When Ji, Han Jae was thirteen he began to train full time with grandmaster Choi, Yong Sul (whose style at this time was called Yoo Sool) and remained with him until 1956. He augmented what he learned from Grandmaster Choi by training under a master known as "Taoist Lee," from whom he learned Tae Kyon style kicking, Korean six-foot staff (jang-bong) and short stick (dan-bong) techniques, and meditation.
Ji, Han Jae began teaching in 1958 when he opened his first two dojang (schools) in Andong, Korea, which he named Sung Moo Kwan. From 1962 to 1979, Master Ji was a bodyguard to Korean president Park Chung-Hee (1917-1979). He was also instructor to the Military Supreme Council and the Presidential Security Forces, a position he held until president Park's death in 1979. In 1969, master Ji traveled to the united states to teach Hapkido to FBI and Secret Service agents, and other officials and in 1984 he moved to the united states and founded Sin Moo Hapkido.
Until the 1960's hapkido was known by various names: yu kwon sool, yu-sool, ho shin sool, and bi sool. One account identifies Ji, Han Jae as the first person to use the term Hapkido:
"...Ji began to piece together the Yoo Sool (Yoo Kwon Sool) teachings of Grandmaster Choi, with the methods of meditation, the Tae Kyon kicking techniques, and the weapons techniques learned from Taoist Lee, along with the spiritual training he received from "Grandma," to formulate his own style of martial art, for which he chose the name "Hapkido." he had originally thought of calling it "Hapki-Yoo-Kwon-Sool," but decided against that, feeling it was too long of a name. He thought of other martial arts he had heard of, such as Tae Kwon Do, Kong Soo Do, Soo Bakh Do, etc., where the word "Do" was being used instead of "sool". He liked this idea because the word "do" means a path to follow, or a way of life, rather tHan simply meaning "technique", as "sool" implies. The name Hapkido was chosen in 1959, and has been used ever since. The word itself can be translated as the "way of coordinated power." where "hap" means to unify or coordinate, "ki" means mental and/or physical energy, and "do" means a way of life, or the "path" or "way" of coordinating your mental and physical energy into one entity."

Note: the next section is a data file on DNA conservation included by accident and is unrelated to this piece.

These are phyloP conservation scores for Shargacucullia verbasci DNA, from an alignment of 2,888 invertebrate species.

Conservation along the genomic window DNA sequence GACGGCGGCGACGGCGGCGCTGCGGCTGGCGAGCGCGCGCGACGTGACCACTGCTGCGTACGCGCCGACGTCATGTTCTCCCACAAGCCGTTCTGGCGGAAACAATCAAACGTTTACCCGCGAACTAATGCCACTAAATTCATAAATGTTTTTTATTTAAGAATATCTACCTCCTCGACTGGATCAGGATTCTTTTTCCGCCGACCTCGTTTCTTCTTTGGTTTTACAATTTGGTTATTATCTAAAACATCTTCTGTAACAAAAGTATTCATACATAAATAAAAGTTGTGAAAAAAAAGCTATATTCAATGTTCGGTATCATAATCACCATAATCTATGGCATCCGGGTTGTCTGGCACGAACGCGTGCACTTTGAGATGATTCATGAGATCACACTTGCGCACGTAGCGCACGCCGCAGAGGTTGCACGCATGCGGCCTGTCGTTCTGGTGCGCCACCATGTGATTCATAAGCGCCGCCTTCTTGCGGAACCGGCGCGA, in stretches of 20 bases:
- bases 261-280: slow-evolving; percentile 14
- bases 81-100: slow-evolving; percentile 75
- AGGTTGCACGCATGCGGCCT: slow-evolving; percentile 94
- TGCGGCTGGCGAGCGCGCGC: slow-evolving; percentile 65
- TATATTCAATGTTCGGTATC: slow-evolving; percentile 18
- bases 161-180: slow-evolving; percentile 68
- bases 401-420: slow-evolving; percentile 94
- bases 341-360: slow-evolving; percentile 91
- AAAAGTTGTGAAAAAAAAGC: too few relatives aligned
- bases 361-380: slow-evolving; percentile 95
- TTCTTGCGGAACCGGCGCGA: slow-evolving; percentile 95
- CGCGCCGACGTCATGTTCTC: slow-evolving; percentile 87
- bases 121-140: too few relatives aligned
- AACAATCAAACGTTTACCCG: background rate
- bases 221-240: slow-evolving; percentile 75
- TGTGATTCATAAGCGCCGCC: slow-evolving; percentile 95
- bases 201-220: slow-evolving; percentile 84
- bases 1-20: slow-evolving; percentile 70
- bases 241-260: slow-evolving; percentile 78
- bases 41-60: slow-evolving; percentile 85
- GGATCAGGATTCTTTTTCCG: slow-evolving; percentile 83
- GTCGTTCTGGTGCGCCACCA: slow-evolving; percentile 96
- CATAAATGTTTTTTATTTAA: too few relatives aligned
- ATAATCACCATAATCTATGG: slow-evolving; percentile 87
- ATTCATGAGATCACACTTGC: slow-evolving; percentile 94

After he chose the name Hapkido to represent his art, Ji, Han Jae states that, out of respect, he gave this name to his teacher, Choi, Yong Sul to use. Choi did use the name Hapkido, but did not match his curriculum to Ji's -- leaving out the majority of the kicking techniques, and a lot of the weapons techniques that Ji employed. These facts have caused a controversy as to who the "Founder of Hapkido" is. I am of the opinion that that the title belongs to both men. The name is not nearly as important as the nature of Hapkido, which would certainly be different now is either one of these two men had not been involved in its development.
For more Hapkido Information see Hapkido - Open Directory - Sports: Martial Arts: Hapkido